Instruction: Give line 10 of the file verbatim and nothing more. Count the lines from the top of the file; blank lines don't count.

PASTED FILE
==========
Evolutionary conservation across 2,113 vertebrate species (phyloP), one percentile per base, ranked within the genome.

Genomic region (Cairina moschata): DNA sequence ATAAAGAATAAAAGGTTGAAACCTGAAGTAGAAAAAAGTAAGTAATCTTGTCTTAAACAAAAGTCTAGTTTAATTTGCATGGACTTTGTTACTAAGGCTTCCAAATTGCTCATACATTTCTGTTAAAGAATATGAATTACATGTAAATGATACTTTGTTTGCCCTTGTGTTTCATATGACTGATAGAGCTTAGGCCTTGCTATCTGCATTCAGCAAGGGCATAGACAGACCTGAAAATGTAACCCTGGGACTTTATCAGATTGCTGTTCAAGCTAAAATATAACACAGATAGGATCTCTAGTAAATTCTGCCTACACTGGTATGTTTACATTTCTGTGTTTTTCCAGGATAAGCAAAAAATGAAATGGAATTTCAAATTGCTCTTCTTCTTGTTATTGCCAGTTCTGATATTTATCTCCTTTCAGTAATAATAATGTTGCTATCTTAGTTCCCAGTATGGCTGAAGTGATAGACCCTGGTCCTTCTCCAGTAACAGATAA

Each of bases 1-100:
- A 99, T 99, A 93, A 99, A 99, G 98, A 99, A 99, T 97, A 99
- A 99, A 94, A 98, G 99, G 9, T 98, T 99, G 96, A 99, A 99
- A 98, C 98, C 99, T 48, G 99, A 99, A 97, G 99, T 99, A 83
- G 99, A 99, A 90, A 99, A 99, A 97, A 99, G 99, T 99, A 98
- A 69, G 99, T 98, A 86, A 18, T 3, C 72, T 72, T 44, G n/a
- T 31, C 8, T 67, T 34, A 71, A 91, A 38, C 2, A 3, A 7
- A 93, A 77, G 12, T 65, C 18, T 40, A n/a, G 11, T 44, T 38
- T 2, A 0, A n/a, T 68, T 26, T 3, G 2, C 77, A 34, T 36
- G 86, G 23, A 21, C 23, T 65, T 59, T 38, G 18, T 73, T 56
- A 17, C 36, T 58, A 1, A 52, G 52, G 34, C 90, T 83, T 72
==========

- A 93, A 77, G 12, T 65, C 18, T 40, A n/a, G 11, T 44, T 38